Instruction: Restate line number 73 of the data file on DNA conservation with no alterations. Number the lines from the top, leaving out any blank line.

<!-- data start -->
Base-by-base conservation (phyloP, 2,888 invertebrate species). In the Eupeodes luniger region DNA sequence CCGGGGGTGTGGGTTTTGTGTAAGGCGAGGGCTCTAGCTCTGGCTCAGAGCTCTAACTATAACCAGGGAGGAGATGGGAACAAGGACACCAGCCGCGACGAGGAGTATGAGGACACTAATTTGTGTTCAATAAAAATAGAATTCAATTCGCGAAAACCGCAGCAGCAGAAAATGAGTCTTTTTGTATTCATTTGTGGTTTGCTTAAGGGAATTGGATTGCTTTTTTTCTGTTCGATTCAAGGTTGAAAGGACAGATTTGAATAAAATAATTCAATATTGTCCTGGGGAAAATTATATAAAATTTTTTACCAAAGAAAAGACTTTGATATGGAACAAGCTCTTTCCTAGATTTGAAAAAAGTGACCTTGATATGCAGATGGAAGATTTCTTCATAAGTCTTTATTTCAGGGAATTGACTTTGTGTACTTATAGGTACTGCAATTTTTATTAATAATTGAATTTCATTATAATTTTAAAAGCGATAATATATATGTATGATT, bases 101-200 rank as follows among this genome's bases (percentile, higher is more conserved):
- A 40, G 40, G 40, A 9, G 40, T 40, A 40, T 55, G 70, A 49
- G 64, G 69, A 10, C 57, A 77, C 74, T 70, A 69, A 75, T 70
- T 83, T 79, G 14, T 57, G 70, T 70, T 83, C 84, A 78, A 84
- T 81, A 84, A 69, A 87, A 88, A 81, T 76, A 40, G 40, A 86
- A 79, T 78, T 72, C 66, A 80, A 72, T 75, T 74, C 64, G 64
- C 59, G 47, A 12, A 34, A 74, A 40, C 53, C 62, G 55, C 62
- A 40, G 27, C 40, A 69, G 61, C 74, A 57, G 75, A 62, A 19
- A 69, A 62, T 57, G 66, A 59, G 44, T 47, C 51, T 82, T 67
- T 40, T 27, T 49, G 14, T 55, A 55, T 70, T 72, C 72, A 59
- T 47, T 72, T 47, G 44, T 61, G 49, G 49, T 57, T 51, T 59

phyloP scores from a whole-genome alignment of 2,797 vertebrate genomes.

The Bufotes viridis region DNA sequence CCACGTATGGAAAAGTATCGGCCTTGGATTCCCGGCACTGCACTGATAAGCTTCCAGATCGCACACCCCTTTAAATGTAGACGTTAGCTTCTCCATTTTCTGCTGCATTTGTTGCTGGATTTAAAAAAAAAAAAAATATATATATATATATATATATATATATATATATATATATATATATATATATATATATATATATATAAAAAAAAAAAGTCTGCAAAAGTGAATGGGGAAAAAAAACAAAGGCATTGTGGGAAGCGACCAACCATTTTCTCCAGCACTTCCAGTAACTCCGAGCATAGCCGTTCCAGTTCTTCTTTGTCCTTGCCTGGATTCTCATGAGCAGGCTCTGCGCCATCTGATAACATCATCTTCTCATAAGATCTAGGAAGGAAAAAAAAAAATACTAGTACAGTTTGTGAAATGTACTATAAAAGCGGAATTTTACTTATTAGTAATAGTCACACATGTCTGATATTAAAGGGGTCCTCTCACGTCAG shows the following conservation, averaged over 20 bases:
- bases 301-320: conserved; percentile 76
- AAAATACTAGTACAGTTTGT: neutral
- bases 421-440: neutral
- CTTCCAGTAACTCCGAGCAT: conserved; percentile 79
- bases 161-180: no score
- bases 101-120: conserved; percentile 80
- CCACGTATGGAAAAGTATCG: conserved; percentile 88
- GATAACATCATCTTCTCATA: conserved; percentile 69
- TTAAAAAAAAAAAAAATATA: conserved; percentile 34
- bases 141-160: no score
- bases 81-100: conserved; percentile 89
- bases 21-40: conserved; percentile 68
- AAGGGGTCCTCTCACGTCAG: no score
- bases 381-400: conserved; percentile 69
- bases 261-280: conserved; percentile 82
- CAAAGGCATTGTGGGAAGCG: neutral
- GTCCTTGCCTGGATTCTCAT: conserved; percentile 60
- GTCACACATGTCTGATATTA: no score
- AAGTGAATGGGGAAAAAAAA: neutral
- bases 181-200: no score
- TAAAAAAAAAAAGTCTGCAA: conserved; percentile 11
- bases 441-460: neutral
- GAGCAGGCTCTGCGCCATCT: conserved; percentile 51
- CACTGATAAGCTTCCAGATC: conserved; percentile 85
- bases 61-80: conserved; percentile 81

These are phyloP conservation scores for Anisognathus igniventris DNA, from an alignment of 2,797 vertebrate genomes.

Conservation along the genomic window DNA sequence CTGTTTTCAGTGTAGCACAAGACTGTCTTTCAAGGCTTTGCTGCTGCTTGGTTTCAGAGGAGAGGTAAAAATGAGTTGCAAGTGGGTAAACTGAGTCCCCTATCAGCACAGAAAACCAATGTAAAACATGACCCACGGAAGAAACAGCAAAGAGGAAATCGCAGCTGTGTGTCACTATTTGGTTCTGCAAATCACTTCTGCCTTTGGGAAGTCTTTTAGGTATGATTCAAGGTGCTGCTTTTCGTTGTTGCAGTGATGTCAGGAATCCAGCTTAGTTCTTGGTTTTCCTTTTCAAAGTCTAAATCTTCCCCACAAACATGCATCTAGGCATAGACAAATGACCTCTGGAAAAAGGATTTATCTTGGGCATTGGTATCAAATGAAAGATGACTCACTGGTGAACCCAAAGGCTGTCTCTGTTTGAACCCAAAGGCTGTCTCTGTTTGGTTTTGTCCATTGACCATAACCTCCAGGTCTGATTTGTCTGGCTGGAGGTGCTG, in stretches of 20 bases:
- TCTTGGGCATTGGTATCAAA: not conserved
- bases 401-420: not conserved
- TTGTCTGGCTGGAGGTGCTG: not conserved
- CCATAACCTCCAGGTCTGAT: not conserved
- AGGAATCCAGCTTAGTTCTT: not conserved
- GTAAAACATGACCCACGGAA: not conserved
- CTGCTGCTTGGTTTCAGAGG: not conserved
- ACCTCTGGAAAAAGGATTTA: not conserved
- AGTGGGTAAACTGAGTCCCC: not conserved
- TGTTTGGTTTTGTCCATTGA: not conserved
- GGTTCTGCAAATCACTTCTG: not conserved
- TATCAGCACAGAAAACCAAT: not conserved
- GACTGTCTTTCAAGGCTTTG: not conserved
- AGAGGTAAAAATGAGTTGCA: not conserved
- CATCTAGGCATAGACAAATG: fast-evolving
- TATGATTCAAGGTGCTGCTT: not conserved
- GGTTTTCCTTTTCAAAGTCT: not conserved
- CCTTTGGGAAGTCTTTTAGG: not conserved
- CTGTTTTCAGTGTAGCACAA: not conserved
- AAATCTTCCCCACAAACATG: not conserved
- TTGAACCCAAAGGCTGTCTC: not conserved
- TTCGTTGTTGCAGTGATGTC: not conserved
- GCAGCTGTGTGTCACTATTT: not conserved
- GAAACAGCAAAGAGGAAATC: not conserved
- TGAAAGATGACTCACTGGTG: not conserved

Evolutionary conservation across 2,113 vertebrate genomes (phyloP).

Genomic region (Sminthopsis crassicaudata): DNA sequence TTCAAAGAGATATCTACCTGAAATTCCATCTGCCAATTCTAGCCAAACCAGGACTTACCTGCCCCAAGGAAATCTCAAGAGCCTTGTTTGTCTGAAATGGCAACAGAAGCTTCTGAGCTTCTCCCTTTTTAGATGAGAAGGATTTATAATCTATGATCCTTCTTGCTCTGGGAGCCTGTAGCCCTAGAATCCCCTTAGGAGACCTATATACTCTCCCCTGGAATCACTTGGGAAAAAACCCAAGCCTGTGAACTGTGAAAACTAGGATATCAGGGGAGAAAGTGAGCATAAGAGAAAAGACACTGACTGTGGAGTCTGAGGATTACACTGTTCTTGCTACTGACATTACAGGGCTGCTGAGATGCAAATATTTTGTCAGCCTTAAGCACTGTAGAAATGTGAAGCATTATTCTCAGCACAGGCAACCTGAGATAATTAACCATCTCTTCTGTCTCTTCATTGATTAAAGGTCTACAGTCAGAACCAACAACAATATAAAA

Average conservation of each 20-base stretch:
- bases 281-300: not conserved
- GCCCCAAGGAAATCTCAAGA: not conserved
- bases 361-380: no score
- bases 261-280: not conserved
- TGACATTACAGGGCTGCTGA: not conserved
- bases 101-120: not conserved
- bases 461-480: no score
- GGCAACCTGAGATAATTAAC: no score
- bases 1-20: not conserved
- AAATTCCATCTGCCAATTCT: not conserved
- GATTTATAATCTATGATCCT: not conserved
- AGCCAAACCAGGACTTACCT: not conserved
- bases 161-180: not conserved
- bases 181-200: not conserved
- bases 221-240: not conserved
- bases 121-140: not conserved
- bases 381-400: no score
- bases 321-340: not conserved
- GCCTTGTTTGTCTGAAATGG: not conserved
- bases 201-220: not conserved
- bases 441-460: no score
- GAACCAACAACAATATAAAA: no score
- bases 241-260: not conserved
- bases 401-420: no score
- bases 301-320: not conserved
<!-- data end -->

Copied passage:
- TGACATTACAGGGCTGCTGA: not conserved